Wednesday, February 24, 2010

I Heart Victorian Fairings

Here is a layout I did for Jami's themed challenge at Soul Scrappers

Welcome to the second week of the Theme Challenge!!

The Theme: “I Heart…”

This theme was influenced by a dear friend of mine who always puts on her facebook status, “I heart…and she lists something. Also, working in a high school I hear the kids always saying to each other I heart u! Many of us heart things, we heart our loved ones, we heart our pets, we heart our home..etc.

For this challenge I encourage you to dig a little deeper for things you heart! On my layout I focused on three main words that I heart and why. CREATIVITY, CHALLENGE, and COURAGE. Feel free to use those words or come up with words on your own. Good Luck, Have Fun, and Tell your story!

Here is Jami's example below:

and my entry is below.....

apart from scrapbooking, this is my other passion, collecting Victorian Fairings.

Herea a bit about them.........

Victorian china fairings are small porcelain figurines ranging from about three inches (7.5 cm) to about five inches (12.5 cm) in height, and depict a variety of scenes, humorous, political or domestic. The figurine almost always incorporates a base and many fairings have a caption describing the scene or making some point inscribed on that base. Although the majority of fairings are simply decorative, they were occasionally made in the form of pinboxes, matchstrikers or holders for watches or small mirrors. Some fairings were made in pairs, for example, "Grandpapa - Grandma", two separate statuettes of a small boy and girl, each dressed in adults' clothing.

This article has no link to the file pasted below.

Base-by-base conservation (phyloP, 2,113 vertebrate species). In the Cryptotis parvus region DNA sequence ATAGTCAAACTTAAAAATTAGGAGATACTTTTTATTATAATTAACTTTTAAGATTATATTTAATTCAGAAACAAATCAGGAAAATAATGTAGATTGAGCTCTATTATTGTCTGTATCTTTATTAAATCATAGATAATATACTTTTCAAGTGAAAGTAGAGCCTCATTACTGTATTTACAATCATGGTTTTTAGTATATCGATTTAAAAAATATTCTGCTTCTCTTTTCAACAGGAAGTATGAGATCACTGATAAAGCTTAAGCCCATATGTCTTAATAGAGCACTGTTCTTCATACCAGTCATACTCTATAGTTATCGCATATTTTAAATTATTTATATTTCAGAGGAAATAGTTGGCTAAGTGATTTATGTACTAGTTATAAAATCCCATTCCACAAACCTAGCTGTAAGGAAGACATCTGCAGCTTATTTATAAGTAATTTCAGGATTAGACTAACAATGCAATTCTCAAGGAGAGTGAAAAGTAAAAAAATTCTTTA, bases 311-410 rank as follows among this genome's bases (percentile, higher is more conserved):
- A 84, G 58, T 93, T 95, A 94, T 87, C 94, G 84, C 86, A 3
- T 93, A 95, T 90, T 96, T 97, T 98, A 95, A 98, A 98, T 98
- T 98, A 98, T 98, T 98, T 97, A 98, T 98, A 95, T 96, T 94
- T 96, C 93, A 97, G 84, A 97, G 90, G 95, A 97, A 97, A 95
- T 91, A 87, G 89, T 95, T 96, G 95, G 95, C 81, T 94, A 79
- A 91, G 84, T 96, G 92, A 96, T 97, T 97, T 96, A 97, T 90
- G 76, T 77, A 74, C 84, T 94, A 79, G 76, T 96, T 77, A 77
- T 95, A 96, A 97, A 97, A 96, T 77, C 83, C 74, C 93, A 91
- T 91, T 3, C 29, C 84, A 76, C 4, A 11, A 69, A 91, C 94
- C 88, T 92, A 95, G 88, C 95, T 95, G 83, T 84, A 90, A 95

China fairings are so named because they were given away as prizes at fairs in the Victorian era, in much the same way that we would win a coconut at a fair today, although some were manufactured simply for sale. They first started appearing in the middle of the nineteenth century and remained popular until the start of the First World War.
Genuine fairings are now keenly sought by serious collectors. They can range in price from a few pounds for the more common ones (such as "Last in bed to put out the light") to several hundred pounds for the rarer ones, the most keenly sought being the five fairings the Vienna series (uncaptioned, but characterised by a gold band around the base). As with any antique, the value of a fairing depends on its condition - they are particularly delicate and damage of any sort can seriously reduce their value - and, in the case of fairings that are paired, whether they are offered singly or with their partners.
Most fairings were manufactured in Germany by Conta and Boehme. This company developed a mass production method that no other company could match, thereby achieving an advantage over other firms.


1 comment:

  1. Wow the fairings are just gorgeous. a gorgeous layout for them too. what a great challenge.